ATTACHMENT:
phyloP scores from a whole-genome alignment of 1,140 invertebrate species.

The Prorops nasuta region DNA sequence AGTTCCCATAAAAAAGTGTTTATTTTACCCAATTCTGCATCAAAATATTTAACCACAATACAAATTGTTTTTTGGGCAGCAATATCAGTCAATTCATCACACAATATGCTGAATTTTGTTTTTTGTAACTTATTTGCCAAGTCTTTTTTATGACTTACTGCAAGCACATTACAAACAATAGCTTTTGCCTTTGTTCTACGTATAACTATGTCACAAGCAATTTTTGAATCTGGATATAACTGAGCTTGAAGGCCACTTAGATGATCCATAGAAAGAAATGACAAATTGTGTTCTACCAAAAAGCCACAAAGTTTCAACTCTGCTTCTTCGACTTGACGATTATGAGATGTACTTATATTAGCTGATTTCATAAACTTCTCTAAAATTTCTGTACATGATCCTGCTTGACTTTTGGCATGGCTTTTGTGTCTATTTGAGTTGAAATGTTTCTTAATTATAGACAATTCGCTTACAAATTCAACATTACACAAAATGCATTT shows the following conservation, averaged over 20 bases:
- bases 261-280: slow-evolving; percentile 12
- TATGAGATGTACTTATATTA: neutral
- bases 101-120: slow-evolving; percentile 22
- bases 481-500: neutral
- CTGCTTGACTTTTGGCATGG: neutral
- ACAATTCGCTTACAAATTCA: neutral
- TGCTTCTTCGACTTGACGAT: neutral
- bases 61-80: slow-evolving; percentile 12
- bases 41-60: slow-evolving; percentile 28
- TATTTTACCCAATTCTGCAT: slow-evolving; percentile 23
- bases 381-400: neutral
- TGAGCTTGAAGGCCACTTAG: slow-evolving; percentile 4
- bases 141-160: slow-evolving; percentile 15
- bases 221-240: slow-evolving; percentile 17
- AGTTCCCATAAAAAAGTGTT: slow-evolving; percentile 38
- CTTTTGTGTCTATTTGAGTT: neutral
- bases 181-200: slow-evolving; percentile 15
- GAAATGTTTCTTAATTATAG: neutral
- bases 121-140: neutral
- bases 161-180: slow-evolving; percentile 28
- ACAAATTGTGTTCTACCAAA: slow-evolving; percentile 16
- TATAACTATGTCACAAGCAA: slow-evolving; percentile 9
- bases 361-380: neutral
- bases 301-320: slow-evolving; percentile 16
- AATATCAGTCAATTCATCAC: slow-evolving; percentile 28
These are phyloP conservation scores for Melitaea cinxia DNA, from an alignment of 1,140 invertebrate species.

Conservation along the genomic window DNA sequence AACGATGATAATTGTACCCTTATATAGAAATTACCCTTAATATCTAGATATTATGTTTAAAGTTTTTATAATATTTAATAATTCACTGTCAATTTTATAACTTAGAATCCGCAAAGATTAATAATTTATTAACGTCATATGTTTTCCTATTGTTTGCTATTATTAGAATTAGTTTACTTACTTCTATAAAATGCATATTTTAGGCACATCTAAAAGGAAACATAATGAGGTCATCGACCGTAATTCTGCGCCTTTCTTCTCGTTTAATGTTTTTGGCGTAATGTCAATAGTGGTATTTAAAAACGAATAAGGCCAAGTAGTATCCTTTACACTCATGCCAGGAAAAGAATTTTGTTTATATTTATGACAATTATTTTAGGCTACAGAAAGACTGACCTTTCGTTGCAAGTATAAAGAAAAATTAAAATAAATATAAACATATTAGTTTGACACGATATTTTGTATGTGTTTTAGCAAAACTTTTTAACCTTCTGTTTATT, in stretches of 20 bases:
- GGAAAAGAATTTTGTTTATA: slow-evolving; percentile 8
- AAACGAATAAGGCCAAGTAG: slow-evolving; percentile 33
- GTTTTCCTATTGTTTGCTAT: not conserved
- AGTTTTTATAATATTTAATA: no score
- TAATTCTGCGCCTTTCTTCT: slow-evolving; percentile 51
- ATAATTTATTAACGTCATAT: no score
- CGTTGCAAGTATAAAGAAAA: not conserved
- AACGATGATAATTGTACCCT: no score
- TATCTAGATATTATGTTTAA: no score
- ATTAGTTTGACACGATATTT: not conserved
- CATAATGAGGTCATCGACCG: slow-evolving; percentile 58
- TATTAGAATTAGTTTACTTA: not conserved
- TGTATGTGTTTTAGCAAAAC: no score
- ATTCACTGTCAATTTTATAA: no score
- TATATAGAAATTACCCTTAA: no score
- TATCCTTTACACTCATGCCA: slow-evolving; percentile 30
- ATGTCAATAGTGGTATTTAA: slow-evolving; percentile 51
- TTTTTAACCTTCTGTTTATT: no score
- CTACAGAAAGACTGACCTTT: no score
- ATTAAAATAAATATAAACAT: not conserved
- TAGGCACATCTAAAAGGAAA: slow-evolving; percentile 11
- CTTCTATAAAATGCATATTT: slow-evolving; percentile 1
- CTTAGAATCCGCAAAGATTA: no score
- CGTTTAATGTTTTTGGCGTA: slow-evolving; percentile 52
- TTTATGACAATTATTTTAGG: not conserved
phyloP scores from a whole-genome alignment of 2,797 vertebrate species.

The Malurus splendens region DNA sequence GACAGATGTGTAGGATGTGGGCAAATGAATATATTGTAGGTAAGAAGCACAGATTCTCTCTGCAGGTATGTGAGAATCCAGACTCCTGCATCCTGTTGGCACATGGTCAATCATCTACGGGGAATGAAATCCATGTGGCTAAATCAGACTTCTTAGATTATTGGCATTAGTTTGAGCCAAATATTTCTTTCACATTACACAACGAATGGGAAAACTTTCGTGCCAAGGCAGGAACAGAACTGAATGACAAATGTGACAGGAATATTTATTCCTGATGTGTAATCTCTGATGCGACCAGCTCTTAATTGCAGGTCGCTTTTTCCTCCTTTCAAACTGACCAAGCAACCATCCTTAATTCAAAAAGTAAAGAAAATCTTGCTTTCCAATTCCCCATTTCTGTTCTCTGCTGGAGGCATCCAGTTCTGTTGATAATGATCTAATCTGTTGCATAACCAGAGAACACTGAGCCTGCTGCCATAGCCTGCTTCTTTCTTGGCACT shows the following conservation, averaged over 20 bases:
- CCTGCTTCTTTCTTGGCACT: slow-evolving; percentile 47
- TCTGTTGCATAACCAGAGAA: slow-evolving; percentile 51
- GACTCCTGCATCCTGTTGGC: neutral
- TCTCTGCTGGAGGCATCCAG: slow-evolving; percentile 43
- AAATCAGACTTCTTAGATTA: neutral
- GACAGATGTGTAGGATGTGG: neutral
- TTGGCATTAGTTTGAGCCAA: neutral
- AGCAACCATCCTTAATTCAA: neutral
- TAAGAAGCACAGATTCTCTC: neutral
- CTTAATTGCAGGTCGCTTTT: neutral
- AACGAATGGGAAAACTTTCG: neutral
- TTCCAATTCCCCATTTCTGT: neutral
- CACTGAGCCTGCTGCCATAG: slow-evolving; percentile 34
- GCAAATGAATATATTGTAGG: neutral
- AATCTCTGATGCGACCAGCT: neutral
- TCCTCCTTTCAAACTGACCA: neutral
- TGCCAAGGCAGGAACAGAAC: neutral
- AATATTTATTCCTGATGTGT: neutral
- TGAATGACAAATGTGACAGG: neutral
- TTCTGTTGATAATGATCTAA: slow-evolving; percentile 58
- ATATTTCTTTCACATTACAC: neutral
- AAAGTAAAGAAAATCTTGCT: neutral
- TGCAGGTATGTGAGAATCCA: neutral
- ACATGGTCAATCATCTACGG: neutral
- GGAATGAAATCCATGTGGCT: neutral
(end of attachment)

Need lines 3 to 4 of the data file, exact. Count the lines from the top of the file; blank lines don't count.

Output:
- bases 261-280: slow-evolving; percentile 12
- TATGAGATGTACTTATATTA: neutral